A comprehensive demographic study of more than 230 countries and territories estimates that 84% of the 2010 world population of 6.9 billion is religiously affiliated.
The Census Bureau’s new national population projections released this week forecast markedly lower growth for the nation in the coming decades—especially from immigration—than the last official projection in 2008.
Even with the decline, foreign-born women, who make up 17% of all women of childbearing age in the United States, continue to account for a disproportionate share of U.S. births, 23% in 2010.
The record number of Latinos who voted this year are the leading edge of an ascendant ethnic voting bloc that is likely to double in size within a generation.
The minority groups that carried President Obama to victory yesterday by giving him 80% of their votes are on track to become a majority of the nation's population by 2050. They currently make up 37% of the population, and they cast a record 28% of the votes in the 2012 presidential election.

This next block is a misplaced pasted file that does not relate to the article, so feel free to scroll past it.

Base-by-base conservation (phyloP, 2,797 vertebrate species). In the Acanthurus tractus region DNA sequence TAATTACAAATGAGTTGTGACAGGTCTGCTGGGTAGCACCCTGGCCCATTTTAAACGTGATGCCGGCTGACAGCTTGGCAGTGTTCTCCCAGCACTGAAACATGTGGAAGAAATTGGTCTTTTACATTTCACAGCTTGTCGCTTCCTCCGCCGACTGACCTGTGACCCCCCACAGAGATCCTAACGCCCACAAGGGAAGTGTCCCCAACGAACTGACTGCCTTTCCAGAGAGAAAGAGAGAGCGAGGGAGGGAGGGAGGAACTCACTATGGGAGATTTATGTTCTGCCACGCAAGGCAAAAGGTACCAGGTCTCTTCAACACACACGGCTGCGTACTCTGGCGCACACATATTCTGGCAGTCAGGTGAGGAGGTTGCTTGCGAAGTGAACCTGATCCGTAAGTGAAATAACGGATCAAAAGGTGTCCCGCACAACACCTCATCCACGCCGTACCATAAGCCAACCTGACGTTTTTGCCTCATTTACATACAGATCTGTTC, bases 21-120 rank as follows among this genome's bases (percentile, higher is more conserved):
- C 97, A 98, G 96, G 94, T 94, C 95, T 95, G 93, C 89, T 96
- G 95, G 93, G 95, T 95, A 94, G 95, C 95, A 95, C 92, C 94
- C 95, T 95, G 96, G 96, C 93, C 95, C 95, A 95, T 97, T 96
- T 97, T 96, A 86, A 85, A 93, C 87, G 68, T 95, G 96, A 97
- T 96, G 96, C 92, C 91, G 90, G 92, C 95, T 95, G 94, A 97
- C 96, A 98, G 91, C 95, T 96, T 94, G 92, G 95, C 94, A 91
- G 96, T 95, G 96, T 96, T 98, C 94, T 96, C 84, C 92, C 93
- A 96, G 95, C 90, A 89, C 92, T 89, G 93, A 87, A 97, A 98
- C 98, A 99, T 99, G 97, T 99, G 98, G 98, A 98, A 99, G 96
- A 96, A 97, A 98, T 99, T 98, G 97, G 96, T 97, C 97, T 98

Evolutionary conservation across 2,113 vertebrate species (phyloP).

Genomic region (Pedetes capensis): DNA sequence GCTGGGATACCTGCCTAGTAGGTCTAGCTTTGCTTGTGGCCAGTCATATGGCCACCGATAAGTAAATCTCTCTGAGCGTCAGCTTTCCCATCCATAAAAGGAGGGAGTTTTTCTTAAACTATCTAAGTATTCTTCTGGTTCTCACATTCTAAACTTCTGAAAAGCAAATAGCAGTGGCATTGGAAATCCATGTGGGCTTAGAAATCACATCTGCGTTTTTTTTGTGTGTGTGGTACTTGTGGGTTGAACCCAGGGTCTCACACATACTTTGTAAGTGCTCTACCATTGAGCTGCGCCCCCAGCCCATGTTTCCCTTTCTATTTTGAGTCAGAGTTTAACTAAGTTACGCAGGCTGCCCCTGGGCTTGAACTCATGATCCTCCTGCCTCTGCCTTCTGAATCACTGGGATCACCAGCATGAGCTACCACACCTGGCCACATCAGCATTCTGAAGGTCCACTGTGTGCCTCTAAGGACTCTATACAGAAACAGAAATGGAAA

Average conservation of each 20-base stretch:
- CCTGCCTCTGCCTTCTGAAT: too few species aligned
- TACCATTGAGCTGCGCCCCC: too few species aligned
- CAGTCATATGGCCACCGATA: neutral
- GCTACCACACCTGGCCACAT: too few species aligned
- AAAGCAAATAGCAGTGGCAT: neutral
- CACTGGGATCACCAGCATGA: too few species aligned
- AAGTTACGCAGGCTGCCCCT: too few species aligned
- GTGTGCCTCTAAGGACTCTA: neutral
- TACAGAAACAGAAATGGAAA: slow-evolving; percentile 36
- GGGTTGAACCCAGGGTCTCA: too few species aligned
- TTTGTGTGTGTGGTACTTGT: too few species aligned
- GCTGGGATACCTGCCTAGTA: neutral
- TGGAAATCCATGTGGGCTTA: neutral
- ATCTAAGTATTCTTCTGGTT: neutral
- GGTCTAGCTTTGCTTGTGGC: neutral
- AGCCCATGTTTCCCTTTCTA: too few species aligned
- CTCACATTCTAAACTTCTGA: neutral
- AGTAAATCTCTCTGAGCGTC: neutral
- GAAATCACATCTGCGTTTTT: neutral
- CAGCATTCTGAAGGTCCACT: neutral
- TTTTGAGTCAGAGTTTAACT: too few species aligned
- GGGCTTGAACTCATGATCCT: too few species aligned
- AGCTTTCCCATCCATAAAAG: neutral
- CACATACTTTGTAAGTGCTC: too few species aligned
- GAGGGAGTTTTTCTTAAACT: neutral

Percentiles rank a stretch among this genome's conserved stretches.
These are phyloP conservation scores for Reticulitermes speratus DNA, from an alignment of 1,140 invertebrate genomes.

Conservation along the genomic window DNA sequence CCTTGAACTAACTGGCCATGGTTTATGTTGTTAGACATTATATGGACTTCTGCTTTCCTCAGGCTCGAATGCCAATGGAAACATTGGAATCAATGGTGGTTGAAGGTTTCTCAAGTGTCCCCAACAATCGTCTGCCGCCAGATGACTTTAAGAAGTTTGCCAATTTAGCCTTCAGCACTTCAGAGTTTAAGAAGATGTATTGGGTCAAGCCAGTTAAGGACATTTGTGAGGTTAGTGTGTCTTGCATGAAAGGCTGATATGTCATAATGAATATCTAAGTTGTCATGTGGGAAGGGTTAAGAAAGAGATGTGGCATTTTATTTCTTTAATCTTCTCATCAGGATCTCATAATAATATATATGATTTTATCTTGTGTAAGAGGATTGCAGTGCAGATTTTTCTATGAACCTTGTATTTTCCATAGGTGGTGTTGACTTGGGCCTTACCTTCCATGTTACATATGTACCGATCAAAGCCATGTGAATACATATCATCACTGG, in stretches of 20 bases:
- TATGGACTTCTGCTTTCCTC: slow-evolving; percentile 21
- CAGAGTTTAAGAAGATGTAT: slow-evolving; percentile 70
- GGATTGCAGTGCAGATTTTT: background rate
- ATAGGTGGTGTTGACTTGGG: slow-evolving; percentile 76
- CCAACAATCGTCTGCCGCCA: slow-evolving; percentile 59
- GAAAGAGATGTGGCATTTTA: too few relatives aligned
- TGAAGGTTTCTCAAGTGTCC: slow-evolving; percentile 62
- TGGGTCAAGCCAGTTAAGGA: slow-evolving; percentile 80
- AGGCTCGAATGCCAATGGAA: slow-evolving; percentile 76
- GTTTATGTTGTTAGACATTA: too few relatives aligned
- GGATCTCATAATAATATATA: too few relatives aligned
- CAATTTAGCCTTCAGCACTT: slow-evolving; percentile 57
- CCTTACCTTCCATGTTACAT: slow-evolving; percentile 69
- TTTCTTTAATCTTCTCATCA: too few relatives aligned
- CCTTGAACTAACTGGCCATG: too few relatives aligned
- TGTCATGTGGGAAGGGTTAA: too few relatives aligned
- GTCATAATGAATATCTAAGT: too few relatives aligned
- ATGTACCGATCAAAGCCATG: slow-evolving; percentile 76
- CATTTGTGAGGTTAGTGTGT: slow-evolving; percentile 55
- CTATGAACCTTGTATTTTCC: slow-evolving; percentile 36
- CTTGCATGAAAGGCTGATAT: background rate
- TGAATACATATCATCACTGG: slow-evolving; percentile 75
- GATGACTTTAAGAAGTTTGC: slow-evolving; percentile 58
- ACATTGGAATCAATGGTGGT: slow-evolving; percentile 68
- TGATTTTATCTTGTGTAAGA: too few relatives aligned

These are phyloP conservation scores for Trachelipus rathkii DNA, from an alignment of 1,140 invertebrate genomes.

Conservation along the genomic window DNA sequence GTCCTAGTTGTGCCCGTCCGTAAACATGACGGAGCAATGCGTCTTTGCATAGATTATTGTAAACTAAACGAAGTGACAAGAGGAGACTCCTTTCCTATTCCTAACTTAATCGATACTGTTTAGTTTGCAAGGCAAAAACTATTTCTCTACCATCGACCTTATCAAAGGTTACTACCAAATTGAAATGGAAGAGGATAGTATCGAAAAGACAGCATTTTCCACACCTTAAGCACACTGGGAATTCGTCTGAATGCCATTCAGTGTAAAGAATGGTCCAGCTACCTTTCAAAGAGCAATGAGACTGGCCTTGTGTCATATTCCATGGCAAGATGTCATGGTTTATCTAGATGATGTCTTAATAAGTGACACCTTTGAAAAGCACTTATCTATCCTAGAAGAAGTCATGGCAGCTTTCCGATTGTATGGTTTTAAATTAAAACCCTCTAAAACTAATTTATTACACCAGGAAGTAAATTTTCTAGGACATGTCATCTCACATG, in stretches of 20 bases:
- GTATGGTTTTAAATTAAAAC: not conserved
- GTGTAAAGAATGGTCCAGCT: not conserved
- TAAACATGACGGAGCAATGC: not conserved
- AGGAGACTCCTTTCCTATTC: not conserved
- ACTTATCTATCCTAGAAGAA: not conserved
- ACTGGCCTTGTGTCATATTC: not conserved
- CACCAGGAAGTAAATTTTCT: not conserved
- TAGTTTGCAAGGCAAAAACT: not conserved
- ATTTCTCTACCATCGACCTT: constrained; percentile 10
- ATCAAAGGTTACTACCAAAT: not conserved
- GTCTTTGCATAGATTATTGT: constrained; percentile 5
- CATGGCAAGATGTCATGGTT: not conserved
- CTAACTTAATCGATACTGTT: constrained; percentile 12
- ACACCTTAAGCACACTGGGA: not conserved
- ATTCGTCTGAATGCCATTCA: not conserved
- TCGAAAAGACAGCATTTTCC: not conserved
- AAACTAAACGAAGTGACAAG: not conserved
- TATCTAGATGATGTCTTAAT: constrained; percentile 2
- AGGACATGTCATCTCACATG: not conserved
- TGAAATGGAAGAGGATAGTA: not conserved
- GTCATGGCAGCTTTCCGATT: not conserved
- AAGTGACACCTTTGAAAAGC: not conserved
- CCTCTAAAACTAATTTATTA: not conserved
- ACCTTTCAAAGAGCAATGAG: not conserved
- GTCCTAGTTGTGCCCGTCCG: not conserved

The number of Americans who do not identify with any religion continues to grow at a rapid pace. One-fifth of the U.S. public – and a third of adults under 30 – are religiously unaffiliated today, the highest percentages ever in Pew Research Center polling.
A record 23.7 million Latinos are eligible to vote in the 2012 presidential election, according to a new analysis of Census Bureau data. This is up by more than 4 million, or 22%, since 2008, but turnout typically lags that of whites, blacks.
Browse and download data on the Hispanic population by state and county.
A map showing the distribution of all Hispanics and the six largest Hispanic origin groups in the U.S., by county.
Interactive maps showing the Asian American population in the U.S., by county